Although totally independent from Git itself, I think this is the point
where shared libraries come in to the picture.
For example, you may want to "outsource" the common work to a shared
library, and maybe add this library either as a compile time dependency, or
as a git-subtree; both would mean that you have to manage N+1 repository,
where N is the number of customers and +1 is your library.
On 25 Sep 2013 11:36, "Michael Weise" <michael.we...@ek-team.de> wrote:
> Hello folks,
> I've just started to work on a software project with lots of "dirty" code
> with very little to no management, no bug tracking, no documenatition at
> all. As one of many actions, I decided it would be a good idea to use a
> version control system and git looks like a suitable choice.
> Some background info about myself: I'm an electrical engineer, have done
> some programming here and there, but this is my first big "real" software
> project. I do know stuff about hardware, have compiled plenty of programs
> from source, BUT I'm not familiar with concepts that "real programmers" ;-)
> know about, so I'll be thankful for some hints. I've never used a version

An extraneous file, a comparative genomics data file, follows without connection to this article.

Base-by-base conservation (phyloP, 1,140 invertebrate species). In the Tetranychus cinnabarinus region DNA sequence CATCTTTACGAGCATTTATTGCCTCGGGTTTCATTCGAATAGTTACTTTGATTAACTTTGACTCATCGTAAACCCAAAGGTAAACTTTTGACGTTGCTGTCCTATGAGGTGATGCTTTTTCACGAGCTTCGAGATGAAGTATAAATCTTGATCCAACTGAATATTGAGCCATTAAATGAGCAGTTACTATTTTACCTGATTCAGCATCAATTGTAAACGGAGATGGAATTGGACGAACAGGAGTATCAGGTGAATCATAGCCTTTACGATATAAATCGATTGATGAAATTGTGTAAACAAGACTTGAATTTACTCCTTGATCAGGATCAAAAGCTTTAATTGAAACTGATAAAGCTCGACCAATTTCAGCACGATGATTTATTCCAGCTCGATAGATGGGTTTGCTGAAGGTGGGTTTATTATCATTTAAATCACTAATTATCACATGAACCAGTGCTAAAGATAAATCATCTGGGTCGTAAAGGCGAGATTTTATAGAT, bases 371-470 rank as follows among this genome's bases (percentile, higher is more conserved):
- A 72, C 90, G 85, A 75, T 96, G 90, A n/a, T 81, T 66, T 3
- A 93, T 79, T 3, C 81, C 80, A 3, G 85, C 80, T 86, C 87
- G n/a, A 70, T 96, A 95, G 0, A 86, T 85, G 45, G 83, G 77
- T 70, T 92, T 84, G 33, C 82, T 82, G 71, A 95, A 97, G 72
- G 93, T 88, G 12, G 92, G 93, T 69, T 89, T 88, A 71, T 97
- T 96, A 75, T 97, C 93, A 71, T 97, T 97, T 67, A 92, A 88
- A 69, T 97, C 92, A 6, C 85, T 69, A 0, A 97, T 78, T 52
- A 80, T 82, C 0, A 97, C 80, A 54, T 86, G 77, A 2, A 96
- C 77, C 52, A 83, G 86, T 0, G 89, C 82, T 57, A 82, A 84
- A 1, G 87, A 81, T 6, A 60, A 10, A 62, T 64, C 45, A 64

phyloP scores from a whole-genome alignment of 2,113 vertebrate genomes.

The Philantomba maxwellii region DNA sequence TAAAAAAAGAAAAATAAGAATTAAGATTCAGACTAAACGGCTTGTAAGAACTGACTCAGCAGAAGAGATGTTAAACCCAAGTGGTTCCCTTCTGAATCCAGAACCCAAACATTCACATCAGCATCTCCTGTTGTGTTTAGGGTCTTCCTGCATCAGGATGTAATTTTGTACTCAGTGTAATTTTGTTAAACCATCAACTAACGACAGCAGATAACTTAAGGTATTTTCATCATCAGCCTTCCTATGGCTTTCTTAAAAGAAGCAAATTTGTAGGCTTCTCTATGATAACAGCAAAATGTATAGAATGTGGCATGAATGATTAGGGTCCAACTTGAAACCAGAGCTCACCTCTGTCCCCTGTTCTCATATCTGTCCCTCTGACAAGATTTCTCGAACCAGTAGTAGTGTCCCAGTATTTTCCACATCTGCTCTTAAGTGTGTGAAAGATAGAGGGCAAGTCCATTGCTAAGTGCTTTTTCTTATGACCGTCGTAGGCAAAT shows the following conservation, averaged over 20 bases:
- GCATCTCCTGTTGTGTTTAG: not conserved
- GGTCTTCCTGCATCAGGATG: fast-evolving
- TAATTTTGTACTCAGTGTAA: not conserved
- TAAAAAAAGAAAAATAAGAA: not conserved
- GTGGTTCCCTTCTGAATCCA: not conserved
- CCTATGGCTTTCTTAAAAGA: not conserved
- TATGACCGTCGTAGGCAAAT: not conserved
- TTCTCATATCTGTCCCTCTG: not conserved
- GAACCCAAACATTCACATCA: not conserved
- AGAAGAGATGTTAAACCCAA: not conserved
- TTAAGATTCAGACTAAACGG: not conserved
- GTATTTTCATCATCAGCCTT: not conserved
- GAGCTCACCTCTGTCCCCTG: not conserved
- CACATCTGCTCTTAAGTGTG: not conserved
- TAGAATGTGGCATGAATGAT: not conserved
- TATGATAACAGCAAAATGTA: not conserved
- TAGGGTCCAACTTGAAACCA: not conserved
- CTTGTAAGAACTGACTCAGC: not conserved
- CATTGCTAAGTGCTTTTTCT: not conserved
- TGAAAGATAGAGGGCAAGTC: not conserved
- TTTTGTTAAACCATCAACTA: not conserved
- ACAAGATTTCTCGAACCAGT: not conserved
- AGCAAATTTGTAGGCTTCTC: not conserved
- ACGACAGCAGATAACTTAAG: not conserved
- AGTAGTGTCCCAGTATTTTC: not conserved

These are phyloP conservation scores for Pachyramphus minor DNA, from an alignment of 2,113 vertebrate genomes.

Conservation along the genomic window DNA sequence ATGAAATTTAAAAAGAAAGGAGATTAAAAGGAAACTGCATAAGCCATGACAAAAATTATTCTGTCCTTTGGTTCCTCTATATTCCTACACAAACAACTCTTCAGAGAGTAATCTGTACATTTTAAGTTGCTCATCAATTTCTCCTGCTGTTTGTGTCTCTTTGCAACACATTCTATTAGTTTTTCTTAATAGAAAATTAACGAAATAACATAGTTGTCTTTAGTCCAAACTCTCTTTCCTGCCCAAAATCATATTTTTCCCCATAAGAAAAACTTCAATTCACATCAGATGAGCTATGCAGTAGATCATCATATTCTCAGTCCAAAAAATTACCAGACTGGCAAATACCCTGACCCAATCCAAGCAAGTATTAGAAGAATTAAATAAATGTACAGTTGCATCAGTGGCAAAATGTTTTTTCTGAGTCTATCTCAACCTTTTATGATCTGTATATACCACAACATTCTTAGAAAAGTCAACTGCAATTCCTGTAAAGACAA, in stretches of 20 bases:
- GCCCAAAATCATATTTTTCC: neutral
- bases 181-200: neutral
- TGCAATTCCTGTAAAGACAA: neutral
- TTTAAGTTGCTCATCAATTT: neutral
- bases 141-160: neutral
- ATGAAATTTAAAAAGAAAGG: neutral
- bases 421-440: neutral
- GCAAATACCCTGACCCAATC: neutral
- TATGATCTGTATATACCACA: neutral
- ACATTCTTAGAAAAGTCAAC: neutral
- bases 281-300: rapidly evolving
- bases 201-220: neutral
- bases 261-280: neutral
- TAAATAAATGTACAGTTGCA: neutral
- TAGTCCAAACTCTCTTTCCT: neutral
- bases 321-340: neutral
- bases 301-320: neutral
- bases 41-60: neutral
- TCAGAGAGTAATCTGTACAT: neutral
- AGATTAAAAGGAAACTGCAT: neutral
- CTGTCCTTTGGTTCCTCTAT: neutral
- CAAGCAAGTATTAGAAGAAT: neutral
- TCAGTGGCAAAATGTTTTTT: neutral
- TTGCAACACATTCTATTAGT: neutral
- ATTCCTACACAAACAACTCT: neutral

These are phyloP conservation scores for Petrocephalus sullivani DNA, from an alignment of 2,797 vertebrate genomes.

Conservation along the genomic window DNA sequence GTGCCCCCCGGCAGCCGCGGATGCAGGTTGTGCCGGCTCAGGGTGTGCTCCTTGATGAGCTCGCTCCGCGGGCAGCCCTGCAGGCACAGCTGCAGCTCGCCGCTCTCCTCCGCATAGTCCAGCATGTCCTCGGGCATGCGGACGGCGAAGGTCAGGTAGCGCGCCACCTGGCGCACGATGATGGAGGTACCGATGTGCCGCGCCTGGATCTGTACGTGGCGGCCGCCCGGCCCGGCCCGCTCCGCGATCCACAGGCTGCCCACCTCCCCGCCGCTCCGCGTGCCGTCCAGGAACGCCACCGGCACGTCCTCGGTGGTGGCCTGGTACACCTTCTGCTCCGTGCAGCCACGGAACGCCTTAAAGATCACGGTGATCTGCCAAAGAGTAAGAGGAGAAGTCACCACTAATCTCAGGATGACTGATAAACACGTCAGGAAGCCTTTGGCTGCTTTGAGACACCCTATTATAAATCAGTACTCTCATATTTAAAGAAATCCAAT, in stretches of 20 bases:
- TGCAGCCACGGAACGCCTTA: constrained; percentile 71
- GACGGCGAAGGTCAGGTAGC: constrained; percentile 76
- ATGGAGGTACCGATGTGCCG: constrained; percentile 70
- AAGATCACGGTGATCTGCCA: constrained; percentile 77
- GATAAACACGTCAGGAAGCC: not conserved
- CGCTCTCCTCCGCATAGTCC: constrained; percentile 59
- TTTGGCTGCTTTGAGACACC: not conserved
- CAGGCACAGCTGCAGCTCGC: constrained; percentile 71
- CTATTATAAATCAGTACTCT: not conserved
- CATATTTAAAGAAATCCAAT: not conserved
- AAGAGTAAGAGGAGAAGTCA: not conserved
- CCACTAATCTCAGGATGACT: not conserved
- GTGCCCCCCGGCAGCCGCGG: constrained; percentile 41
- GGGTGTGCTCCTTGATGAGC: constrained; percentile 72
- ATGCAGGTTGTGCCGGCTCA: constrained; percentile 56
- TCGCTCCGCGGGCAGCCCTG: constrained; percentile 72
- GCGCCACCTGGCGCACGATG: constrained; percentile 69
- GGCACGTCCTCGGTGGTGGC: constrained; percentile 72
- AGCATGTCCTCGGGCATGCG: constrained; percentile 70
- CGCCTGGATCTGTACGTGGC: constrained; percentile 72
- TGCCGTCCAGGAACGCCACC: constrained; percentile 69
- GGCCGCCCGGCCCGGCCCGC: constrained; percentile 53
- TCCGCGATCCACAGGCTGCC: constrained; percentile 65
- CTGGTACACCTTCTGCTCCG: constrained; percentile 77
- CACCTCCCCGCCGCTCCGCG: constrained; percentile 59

> control system before (except for downloading, e.g. "git clone ...").
> One problem I'm facing is that we have different customers who get
> different versions of our program (programming language is C). Currently
> these versions are implemented with lots of #ifdefs that make the code hard
> to read.
> I wonder if I can solve part of the problem with version control:
> Let's say I have source code for customer A that works fine. Now customer
> B wants the same program, but with subtle changes in different places of
> the code.
> How would I handle that?
> a) One approach is to create a second branch for customer B and apply the
> changes. But when I have to make changes that apply to both (or lets say
> n=12) branches, how would I do that?
> This would lead to a situation, where I have (at least) 12 branches for 12
> customers, which might diverge more and more over time (not generally a
> problem, but maybe incompatible to the idea behind version control?).
> b) Another approach is to keep one codebase with all the #ifdefs and use
> version control "in the classical way".
> What do you recommend? Is there another approach worth considering?
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